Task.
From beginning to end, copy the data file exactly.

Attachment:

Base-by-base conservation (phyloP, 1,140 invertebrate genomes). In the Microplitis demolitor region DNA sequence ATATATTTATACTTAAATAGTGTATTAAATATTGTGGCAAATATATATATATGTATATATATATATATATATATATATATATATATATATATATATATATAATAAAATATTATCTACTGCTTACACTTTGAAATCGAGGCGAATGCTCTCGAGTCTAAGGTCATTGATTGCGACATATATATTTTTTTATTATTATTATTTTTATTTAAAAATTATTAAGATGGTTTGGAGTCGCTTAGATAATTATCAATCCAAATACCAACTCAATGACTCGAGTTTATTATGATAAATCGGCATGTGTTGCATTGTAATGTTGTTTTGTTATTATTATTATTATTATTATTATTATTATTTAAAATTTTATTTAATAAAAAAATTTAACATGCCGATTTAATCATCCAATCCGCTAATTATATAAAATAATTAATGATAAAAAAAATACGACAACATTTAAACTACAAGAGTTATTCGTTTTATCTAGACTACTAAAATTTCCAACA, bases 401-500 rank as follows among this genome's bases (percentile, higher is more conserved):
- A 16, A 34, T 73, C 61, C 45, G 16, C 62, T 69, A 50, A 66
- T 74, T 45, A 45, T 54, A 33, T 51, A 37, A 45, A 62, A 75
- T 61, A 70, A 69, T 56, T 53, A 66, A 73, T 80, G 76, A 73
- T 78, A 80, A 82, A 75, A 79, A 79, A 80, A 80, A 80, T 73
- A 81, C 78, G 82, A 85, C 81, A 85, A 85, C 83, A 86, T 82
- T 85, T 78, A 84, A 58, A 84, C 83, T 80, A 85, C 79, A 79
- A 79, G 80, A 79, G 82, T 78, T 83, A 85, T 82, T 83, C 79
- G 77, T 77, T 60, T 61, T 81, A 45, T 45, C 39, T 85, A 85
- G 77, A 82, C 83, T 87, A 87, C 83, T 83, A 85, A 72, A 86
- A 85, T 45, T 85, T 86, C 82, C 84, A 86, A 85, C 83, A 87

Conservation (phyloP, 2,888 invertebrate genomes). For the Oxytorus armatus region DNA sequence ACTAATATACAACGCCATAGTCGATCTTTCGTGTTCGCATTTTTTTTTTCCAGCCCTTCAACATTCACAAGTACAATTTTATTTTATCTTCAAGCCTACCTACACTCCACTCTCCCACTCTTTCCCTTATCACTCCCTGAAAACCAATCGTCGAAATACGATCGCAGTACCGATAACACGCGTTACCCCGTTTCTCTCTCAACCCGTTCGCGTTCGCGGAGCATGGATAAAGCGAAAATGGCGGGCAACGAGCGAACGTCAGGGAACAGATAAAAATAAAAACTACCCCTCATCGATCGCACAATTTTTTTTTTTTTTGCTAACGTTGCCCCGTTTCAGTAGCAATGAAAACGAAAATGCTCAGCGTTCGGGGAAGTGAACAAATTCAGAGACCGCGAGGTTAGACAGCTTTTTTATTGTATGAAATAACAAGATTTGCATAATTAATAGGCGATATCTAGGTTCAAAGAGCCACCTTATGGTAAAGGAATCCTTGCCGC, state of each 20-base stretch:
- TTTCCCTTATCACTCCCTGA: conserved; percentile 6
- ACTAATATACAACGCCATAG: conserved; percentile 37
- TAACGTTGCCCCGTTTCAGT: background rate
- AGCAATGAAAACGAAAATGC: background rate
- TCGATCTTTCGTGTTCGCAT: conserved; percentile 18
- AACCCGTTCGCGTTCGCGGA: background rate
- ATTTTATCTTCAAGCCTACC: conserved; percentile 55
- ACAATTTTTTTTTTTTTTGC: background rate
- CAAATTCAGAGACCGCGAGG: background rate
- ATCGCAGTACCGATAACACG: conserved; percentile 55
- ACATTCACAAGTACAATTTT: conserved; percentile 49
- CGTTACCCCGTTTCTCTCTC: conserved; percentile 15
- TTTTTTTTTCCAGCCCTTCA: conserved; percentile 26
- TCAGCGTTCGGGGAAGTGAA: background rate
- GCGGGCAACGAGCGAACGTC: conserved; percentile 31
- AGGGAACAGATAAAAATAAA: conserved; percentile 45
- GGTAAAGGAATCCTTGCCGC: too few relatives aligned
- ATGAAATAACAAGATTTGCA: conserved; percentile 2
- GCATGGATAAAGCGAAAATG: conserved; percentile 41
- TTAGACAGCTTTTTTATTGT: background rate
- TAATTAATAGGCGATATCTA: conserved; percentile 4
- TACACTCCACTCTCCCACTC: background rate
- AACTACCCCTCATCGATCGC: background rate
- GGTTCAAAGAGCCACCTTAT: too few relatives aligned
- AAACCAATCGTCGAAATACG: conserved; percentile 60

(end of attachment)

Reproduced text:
Base-by-base conservation (phyloP, 1,140 invertebrate genomes). In the Microplitis demolitor region DNA sequence ATATATTTATACTTAAATAGTGTATTAAATATTGTGGCAAATATATATATATGTATATATATATATATATATATATATATATATATATATATATATATATAATAAAATATTATCTACTGCTTACACTTTGAAATCGAGGCGAATGCTCTCGAGTCTAAGGTCATTGATTGCGACATATATATTTTTTTATTATTATTATTTTTATTTAAAAATTATTAAGATGGTTTGGAGTCGCTTAGATAATTATCAATCCAAATACCAACTCAATGACTCGAGTTTATTATGATAAATCGGCATGTGTTGCATTGTAATGTTGTTTTGTTATTATTATTATTATTATTATTATTATTATTTAAAATTTTATTTAATAAAAAAATTTAACATGCCGATTTAATCATCCAATCCGCTAATTATATAAAATAATTAATGATAAAAAAAATACGACAACATTTAAACTACAAGAGTTATTCGTTTTATCTAGACTACTAAAATTTCCAACA, bases 401-500 rank as follows among this genome's bases (percentile, higher is more conserved):
- A 16, A 34, T 73, C 61, C 45, G 16, C 62, T 69, A 50, A 66
- T 74, T 45, A 45, T 54, A 33, T 51, A 37, A 45, A 62, A 75
- T 61, A 70, A 69, T 56, T 53, A 66, A 73, T 80, G 76, A 73
- T 78, A 80, A 82, A 75, A 79, A 79, A 80, A 80, A 80, T 73
- A 81, C 78, G 82, A 85, C 81, A 85, A 85, C 83, A 86, T 82
- T 85, T 78, A 84, A 58, A 84, C 83, T 80, A 85, C 79, A 79
- A 79, G 80, A 79, G 82, T 78, T 83, A 85, T 82, T 83, C 79
- G 77, T 77, T 60, T 61, T 81, A 45, T 45, C 39, T 85, A 85
- G 77, A 82, C 83, T 87, A 87, C 83, T 83, A 85, A 72, A 86
- A 85, T 45, T 85, T 86, C 82, C 84, A 86, A 85, C 83, A 87

Conservation (phyloP, 2,888 invertebrate genomes). For the Oxytorus armatus region DNA sequence ACTAATATACAACGCCATAGTCGATCTTTCGTGTTCGCATTTTTTTTTTCCAGCCCTTCAACATTCACAAGTACAATTTTATTTTATCTTCAAGCCTACCTACACTCCACTCTCCCACTCTTTCCCTTATCACTCCCTGAAAACCAATCGTCGAAATACGATCGCAGTACCGATAACACGCGTTACCCCGTTTCTCTCTCAACCCGTTCGCGTTCGCGGAGCATGGATAAAGCGAAAATGGCGGGCAACGAGCGAACGTCAGGGAACAGATAAAAATAAAAACTACCCCTCATCGATCGCACAATTTTTTTTTTTTTTGCTAACGTTGCCCCGTTTCAGTAGCAATGAAAACGAAAATGCTCAGCGTTCGGGGAAGTGAACAAATTCAGAGACCGCGAGGTTAGACAGCTTTTTTATTGTATGAAATAACAAGATTTGCATAATTAATAGGCGATATCTAGGTTCAAAGAGCCACCTTATGGTAAAGGAATCCTTGCCGC, state of each 20-base stretch:
- TTTCCCTTATCACTCCCTGA: conserved; percentile 6
- ACTAATATACAACGCCATAG: conserved; percentile 37
- TAACGTTGCCCCGTTTCAGT: background rate
- AGCAATGAAAACGAAAATGC: background rate
- TCGATCTTTCGTGTTCGCAT: conserved; percentile 18
- AACCCGTTCGCGTTCGCGGA: background rate
- ATTTTATCTTCAAGCCTACC: conserved; percentile 55
- ACAATTTTTTTTTTTTTTGC: background rate
- CAAATTCAGAGACCGCGAGG: background rate
- ATCGCAGTACCGATAACACG: conserved; percentile 55
- ACATTCACAAGTACAATTTT: conserved; percentile 49
- CGTTACCCCGTTTCTCTCTC: conserved; percentile 15
- TTTTTTTTTCCAGCCCTTCA: conserved; percentile 26
- TCAGCGTTCGGGGAAGTGAA: background rate
- GCGGGCAACGAGCGAACGTC: conserved; percentile 31
- AGGGAACAGATAAAAATAAA: conserved; percentile 45
- GGTAAAGGAATCCTTGCCGC: too few relatives aligned
- ATGAAATAACAAGATTTGCA: conserved; percentile 2
- GCATGGATAAAGCGAAAATG: conserved; percentile 41
- TTAGACAGCTTTTTTATTGT: background rate
- TAATTAATAGGCGATATCTA: conserved; percentile 4
- TACACTCCACTCTCCCACTC: background rate
- AACTACCCCTCATCGATCGC: background rate
- GGTTCAAAGAGCCACCTTAT: too few relatives aligned
- AAACCAATCGTCGAAATACG: conserved; percentile 60